below check out the review from Belle Baggs of the 9th & 9th showing by Movement Forum. if you caught them today at Liberty Park feel free to send reviews and make sure to check out their work on stage at the Rose Establishment tomorrow night at 6pm ($5 at the door).
On a Friday summer evening it was refreshing to catch our local dance improv-ers parading in a local outdoor setting. Movement Forum (aka Mofo) presented The Surreal World on the 9th and 9th intersection, an hour-long improvisational show that interweaved between traffic lights and pedestrians.
I enjoy that ambience of performance art because the craft just lives in the space that one is occupying and is available for viewing at your convenience. You don’t feel obligated to stay focused and ideally present as with staged performances. Instead it feels casual enough to chat with friends and drink some coffee while at the same time reveling in the motions caught by your eye, in this case the silly and purposeful awkward transits of the dancers.
The mobbing of the 7 dancers formed around the perimeter of the intersection as the soundtrack blared a chorus of chirping crickets. They waited for the walk signals and proceeded in clumps with varying types of locomotion: hopping, skipping, and jumping. It started more low-key and soon became a string of people twitching, jolting, and jerking in a ripple effect as if they had directly been shocked with electrical voltage. Next followed a section of mirroring, as the dancers separated and followed each other in spontaneous movements from their diagonal posts.
I admire this form for the way it almost forces the non-audience members to become involved. Local consumers and traffic are coerced into watching the absurdity taking place in the cross walks. Imagine waiting at the stoplight in your car and witnessing a trio of people walking nonchalantly across the street, yet one of them is being carried inverted with her legs erect in the air. On the other side you view a group of strangers beboping across the street on their hands and flinging their limbs in the air. While in the corner a soloist is like a proud warrior practicing his balance skills and flowing with strength and peace. You can’t help but laugh as a free will audience member. Watching the onlookers’ reactions was one of my favorite parts of the experience. Some opted to completely ignore the circumstances (which was even more hilarious) and some decided to react or ask questions.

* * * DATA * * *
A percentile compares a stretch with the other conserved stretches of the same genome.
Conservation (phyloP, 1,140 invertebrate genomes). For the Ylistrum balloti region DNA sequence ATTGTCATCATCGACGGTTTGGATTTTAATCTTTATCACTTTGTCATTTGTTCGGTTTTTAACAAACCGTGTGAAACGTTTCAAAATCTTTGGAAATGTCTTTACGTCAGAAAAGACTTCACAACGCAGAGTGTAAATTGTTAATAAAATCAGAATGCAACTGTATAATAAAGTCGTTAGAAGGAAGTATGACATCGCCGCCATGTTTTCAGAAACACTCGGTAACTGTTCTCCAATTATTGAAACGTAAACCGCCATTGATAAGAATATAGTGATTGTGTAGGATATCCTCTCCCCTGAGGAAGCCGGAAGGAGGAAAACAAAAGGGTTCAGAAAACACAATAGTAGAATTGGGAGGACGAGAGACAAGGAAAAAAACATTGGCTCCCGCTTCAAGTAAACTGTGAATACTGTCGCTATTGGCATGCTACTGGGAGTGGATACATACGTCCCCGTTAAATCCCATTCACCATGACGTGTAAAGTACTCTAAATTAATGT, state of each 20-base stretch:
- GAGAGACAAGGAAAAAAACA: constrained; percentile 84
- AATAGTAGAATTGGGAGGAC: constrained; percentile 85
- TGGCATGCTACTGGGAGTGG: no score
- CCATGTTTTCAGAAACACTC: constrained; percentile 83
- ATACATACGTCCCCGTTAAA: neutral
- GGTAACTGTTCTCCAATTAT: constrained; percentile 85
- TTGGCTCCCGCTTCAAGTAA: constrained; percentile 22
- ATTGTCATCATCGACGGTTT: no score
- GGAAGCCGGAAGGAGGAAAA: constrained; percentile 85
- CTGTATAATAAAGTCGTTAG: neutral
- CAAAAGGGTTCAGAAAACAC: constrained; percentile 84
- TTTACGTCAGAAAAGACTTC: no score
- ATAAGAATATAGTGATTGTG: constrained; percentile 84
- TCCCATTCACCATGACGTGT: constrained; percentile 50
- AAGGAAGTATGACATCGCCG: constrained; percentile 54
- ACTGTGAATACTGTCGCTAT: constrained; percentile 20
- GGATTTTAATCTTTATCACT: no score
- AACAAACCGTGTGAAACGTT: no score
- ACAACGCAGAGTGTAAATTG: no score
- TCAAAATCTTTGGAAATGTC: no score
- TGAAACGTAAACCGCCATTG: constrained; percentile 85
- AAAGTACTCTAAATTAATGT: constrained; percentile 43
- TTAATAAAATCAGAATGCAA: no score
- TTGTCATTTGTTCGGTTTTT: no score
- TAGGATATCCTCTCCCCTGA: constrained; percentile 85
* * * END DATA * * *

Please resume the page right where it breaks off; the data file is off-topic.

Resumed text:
What I respect about the company is that all of the movers are unique and interesting to watch as individuals. As with any improvised show my inquiring mind always wonders what the score is (if there is one) and how did they make their plan of attack? I found myself waiting and anticipating the drive of the show, especially in the transition moments of waiting for the “walk” signal. But at the same time it was nice that as a whole the surreal effect was curbed (pun intended) All in all they are a dynamic group of performers and completely likable characters in this performance as they kept their cool while erupting semi-chaos on the 9th & 9th grid.
After the show I saw a family of layman skipping and hopping across the street—that is the power of taking art directly to a public forum. As Erica Womack, dancer and audience member, said, “ I’ll always think “how” I will cross the street and perhaps try something more “creative” or “interesting” next time.
Belle Baggs is an Idaho native & holds her M.F.A. from the University of Utah